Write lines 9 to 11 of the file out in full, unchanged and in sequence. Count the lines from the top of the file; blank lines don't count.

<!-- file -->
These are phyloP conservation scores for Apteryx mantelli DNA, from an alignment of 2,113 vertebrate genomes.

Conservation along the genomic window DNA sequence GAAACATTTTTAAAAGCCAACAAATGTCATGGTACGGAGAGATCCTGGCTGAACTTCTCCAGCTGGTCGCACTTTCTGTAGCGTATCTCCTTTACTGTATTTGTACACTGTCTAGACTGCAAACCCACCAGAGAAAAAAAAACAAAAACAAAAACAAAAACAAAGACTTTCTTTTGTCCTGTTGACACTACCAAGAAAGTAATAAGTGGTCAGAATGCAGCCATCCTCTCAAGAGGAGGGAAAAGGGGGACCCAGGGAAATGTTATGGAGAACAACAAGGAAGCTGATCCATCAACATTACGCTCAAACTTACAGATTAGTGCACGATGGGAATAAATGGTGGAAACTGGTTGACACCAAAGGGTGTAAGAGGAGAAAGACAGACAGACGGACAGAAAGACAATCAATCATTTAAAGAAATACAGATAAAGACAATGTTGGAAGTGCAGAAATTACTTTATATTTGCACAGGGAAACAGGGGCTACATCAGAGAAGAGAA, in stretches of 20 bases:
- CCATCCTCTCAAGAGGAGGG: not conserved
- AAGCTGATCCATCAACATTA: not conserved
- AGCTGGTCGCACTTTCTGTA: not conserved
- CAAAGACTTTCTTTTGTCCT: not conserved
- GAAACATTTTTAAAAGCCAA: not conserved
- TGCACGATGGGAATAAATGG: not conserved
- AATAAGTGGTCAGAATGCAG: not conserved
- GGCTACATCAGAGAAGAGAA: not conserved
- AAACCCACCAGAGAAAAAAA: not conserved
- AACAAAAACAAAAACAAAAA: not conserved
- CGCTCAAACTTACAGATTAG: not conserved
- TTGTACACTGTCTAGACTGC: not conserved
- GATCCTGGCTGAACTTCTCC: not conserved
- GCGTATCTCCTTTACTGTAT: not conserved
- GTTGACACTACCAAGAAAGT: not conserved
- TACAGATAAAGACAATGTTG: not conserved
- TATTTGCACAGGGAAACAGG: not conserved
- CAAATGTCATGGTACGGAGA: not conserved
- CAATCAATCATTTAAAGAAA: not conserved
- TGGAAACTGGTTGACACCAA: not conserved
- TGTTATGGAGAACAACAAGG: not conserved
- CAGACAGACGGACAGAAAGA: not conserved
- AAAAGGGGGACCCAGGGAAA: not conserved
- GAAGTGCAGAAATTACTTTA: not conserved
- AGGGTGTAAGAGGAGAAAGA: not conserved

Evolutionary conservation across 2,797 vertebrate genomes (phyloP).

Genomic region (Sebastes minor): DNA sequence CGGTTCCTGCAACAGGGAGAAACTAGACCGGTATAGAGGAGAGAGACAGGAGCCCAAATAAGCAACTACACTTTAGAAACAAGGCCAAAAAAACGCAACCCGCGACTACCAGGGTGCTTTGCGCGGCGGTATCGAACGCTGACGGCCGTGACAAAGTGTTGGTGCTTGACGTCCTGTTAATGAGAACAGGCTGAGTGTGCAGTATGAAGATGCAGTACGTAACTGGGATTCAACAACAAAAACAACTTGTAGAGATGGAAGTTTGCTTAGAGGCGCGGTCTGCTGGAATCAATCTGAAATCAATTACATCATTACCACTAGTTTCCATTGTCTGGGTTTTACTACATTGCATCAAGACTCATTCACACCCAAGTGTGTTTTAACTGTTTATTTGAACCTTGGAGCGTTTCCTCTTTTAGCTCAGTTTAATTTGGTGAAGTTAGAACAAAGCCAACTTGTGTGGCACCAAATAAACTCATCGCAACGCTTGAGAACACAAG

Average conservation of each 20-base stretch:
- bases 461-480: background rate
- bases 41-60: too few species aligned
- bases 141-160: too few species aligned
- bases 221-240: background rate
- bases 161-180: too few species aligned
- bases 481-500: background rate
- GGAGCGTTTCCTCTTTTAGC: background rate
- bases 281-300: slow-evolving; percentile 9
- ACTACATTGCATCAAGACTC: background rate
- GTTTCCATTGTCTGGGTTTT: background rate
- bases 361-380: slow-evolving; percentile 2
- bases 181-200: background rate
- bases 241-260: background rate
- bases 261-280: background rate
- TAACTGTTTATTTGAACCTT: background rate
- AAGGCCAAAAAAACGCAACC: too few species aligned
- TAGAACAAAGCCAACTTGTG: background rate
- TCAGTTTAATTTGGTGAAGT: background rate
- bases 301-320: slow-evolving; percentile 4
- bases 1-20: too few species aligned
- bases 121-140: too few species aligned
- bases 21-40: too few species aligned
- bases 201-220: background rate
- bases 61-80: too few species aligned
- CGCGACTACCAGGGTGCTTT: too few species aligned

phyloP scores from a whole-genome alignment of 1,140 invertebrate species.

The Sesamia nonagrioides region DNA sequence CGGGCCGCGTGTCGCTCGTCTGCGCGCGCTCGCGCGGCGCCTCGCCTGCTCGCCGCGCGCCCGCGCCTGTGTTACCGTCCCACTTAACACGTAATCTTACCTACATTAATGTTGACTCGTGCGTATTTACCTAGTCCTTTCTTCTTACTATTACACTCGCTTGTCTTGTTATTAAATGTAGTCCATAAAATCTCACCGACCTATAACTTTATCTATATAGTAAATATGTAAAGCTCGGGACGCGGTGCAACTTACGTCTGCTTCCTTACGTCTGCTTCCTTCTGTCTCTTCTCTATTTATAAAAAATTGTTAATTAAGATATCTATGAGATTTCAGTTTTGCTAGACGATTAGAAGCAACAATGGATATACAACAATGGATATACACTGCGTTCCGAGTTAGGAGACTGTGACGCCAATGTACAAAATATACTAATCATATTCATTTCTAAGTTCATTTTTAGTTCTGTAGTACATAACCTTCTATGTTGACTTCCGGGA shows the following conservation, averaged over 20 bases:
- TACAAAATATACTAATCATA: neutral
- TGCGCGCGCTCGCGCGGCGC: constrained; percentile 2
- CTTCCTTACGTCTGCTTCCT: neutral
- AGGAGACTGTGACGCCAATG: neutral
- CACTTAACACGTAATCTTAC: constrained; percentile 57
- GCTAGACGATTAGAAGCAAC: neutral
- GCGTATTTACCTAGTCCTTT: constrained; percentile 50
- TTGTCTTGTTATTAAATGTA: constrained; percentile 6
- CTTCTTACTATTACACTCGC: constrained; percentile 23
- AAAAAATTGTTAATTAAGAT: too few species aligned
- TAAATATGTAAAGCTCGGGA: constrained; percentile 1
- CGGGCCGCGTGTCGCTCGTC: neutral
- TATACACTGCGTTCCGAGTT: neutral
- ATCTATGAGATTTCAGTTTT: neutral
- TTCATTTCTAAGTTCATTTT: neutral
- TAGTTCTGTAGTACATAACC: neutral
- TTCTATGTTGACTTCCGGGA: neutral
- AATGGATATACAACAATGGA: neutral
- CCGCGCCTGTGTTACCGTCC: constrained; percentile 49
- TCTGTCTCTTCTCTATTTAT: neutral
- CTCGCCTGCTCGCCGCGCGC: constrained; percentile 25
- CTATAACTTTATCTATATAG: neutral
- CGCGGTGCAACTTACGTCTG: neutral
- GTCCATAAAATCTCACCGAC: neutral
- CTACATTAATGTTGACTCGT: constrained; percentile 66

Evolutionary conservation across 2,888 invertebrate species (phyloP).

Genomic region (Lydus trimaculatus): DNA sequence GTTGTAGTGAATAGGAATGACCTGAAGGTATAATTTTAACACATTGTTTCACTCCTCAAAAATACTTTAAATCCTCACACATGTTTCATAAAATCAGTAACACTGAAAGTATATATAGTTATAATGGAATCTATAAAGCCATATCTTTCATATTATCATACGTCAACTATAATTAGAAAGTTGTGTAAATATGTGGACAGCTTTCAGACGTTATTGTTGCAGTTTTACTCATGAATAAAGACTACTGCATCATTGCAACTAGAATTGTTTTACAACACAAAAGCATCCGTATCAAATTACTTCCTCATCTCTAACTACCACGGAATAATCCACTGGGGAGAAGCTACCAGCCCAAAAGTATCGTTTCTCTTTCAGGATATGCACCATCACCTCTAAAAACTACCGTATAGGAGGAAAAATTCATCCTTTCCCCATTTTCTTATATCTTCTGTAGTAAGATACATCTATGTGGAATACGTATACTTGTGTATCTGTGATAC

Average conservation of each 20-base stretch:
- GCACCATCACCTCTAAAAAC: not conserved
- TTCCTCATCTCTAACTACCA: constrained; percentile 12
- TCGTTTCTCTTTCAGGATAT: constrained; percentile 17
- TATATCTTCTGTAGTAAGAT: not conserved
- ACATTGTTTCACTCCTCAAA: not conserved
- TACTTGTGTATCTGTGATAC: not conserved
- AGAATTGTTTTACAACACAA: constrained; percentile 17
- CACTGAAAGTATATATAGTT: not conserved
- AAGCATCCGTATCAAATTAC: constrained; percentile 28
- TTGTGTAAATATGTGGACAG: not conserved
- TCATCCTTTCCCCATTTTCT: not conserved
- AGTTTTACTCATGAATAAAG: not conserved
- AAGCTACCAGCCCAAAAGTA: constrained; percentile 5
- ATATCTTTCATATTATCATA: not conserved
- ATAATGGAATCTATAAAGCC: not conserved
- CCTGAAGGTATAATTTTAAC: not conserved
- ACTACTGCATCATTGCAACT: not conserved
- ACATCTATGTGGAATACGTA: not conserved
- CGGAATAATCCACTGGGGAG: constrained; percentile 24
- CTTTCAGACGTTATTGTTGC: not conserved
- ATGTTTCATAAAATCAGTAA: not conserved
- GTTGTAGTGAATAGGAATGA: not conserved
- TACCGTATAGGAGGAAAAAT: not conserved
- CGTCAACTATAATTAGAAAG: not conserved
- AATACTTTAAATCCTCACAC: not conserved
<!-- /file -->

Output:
- AATAAGTGGTCAGAATGCAG: not conserved
- GGCTACATCAGAGAAGAGAA: not conserved
- AAACCCACCAGAGAAAAAAA: not conserved